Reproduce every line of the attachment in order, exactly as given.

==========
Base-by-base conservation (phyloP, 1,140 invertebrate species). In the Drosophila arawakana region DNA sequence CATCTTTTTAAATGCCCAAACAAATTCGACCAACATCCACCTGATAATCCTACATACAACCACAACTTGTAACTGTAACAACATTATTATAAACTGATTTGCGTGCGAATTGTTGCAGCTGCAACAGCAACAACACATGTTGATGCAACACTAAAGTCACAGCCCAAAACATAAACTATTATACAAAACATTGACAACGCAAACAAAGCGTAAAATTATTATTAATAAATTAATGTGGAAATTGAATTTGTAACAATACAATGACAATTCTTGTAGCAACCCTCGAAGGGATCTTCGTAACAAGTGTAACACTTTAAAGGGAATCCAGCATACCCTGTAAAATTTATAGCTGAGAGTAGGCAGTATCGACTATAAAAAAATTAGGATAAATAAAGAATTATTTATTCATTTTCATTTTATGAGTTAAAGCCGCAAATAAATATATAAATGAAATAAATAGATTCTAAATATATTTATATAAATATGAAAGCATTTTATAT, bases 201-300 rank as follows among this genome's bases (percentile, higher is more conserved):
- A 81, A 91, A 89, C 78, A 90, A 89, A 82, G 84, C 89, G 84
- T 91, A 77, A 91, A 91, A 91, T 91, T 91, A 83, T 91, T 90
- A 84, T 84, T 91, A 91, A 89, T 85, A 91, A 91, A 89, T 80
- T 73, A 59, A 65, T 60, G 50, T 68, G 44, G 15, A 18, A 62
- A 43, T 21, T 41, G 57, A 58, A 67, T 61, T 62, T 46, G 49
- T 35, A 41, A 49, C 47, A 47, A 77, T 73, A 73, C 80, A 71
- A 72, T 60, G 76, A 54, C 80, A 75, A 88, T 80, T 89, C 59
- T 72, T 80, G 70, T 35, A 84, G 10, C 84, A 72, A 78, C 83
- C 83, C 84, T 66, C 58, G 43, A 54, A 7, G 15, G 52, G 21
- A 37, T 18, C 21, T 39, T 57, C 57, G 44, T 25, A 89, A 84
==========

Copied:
Base-by-base conservation (phyloP, 1,140 invertebrate species). In the Drosophila arawakana region DNA sequence CATCTTTTTAAATGCCCAAACAAATTCGACCAACATCCACCTGATAATCCTACATACAACCACAACTTGTAACTGTAACAACATTATTATAAACTGATTTGCGTGCGAATTGTTGCAGCTGCAACAGCAACAACACATGTTGATGCAACACTAAAGTCACAGCCCAAAACATAAACTATTATACAAAACATTGACAACGCAAACAAAGCGTAAAATTATTATTAATAAATTAATGTGGAAATTGAATTTGTAACAATACAATGACAATTCTTGTAGCAACCCTCGAAGGGATCTTCGTAACAAGTGTAACACTTTAAAGGGAATCCAGCATACCCTGTAAAATTTATAGCTGAGAGTAGGCAGTATCGACTATAAAAAAATTAGGATAAATAAAGAATTATTTATTCATTTTCATTTTATGAGTTAAAGCCGCAAATAAATATATAAATGAAATAAATAGATTCTAAATATATTTATATAAATATGAAAGCATTTTATAT, bases 201-300 rank as follows among this genome's bases (percentile, higher is more conserved):
- A 81, A 91, A 89, C 78, A 90, A 89, A 82, G 84, C 89, G 84
- T 91, A 77, A 91, A 91, A 91, T 91, T 91, A 83, T 91, T 90
- A 84, T 84, T 91, A 91, A 89, T 85, A 91, A 91, A 89, T 80
- T 73, A 59, A 65, T 60, G 50, T 68, G 44, G 15, A 18, A 62
- A 43, T 21, T 41, G 57, A 58, A 67, T 61, T 62, T 46, G 49
- T 35, A 41, A 49, C 47, A 47, A 77, T 73, A 73, C 80, A 71
- A 72, T 60, G 76, A 54, C 80, A 75, A 88, T 80, T 89, C 59
- T 72, T 80, G 70, T 35, A 84, G 10, C 84, A 72, A 78, C 83
- C 83, C 84, T 66, C 58, G 43, A 54, A 7, G 15, G 52, G 21
- A 37, T 18, C 21, T 39, T 57, C 57, G 44, T 25, A 89, A 84